Experimental execution: Oklahoma legalizes nitrogen-gassing of death-row inmates
Following a spree of horrific accidents involving botched lethal injection executions across the US, Oklahoma has decided to go ahead and press forward with contingency measures for executing inmates.
Last year Oklahoma witnessed the execution of Clayton D. Lockett, who suffered from a heart attack and convulsions, and was in agony for 45 minutes prior to his death. While the Supreme Court decides whether the new drug mix is constitutional, Oklahoma Governor Mary Fallin on Friday approved the use of nitrogen in executions as an alternative option to the so-called painless death.
The new cost-effective procedure involves only a mask and a tank of nitrogen. As the inmate inhales pure gas without any oxygen, he or she is supposed to lose conciseness within seconds, while his or her body slowly dies from asphyxiation.
But politicians in Oklahoma did not pay much attention to medical evidence and veterinarian practice and expertise, Robert Dunham, Head of Death Penalty Information Center told RT.
“It has not been tested on humans because it is unethical to test it on humans,” Dunham said. Admitting that there is no way to run such lethal tests on humans, he said that at the same time there was “no indication that they looked into what the experience has been with the veterinarians.”
Yet proponents of the new method argue that it is a painless way to depart this life and one of the most humane ones.
“Nitrogen-induced hypoxia is a painless form of execution that doesn’t require any specific pharmaceutical compounds or any medical expertise to administer,” Rep. Mike Christian, R-Oklahoma City, told The Tulsa World .”It is a far better alternative to the electric chair should lethal injection ever become unavailable, and so I thank the governor for signing this bill into law.”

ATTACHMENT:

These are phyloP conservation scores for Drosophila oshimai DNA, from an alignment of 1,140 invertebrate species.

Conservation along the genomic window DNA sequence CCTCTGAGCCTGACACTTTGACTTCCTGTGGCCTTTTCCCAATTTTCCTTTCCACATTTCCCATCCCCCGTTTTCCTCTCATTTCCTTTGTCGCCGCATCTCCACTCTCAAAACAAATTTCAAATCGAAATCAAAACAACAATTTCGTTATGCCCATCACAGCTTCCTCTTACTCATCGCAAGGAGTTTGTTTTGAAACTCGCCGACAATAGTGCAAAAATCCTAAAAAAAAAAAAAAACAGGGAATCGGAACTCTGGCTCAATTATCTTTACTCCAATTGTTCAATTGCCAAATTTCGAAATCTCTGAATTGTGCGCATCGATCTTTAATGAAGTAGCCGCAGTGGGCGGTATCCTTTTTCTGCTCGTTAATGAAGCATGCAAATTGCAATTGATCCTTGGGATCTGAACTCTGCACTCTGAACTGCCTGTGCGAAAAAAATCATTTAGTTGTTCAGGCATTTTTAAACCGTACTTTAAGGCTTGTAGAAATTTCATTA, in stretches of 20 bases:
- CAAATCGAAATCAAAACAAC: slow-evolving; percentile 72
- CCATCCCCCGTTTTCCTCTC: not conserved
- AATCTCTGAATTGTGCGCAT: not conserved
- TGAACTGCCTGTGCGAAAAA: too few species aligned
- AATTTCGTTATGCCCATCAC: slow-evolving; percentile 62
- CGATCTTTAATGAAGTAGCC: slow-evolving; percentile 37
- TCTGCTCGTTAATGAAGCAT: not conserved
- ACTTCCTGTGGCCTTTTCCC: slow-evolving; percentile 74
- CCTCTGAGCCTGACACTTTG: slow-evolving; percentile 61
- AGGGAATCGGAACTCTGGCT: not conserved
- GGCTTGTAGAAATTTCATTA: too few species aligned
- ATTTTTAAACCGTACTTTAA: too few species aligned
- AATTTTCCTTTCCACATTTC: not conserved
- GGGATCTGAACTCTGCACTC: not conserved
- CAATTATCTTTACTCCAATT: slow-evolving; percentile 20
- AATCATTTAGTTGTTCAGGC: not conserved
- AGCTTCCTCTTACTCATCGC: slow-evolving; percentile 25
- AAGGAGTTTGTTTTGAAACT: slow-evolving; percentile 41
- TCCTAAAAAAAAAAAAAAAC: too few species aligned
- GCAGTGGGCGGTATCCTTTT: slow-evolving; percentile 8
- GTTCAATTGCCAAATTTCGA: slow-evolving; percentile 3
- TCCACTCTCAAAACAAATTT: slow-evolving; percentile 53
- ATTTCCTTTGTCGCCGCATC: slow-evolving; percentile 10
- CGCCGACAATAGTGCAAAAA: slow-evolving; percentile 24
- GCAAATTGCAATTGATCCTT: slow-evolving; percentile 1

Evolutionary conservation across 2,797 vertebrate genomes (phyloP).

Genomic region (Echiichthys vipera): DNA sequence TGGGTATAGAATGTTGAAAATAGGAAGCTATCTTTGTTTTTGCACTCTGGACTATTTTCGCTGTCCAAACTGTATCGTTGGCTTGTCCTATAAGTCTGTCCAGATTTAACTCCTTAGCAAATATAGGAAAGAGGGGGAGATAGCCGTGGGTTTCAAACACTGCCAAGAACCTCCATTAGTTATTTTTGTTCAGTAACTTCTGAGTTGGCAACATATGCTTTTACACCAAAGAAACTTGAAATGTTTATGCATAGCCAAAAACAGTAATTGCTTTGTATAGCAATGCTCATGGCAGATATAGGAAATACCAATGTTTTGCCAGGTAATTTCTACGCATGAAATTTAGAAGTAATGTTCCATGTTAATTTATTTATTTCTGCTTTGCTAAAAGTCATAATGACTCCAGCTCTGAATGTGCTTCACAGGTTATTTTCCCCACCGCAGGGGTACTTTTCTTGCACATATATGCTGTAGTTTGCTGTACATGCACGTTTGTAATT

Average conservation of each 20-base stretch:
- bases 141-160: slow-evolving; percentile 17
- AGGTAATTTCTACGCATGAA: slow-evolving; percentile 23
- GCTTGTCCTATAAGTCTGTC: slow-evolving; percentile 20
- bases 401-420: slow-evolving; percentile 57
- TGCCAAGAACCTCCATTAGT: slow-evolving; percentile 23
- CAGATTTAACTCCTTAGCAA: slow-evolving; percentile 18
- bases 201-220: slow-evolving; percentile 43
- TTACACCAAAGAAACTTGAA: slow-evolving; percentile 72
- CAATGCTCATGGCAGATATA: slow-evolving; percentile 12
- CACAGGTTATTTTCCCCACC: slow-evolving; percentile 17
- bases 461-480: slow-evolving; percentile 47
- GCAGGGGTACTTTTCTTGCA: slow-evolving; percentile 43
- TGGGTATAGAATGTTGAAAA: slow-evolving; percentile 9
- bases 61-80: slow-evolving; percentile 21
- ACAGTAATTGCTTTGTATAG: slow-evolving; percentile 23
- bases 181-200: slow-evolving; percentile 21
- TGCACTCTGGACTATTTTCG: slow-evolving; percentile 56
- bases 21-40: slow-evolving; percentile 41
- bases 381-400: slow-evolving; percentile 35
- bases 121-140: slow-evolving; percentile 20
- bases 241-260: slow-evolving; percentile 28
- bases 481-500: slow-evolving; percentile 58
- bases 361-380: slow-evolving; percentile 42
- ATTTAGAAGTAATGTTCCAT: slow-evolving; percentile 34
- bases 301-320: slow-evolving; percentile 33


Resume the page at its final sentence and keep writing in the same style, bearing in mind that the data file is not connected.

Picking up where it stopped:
To come up with the new execution method, the state commissioned a study which last month concluded that “an execution protocol that induced hypoxia via nitrogen inhalation would be a humane method to carry out a death sentence.”
But despite all the claims of a humane method of execution, Dunham told RT, that at its core the death penalty is a violent act.
“The execution of a person, the taking of their life against their will is a violent act,” he said, pointing out that recent capital punishment cases conclude that any evidence rather that DNA evidence can be mishandled and that innocent people might die.
“What the DNA has shown us is that you can't really have a whole lot of confidence in the rest legal process in capital cases,” he said.
The governor’s decision, Dunham says, “illustrates that when legislatures are having these really fast, thoughtless responses, they’re not taking into consideration things you would expect a careful legislature would.”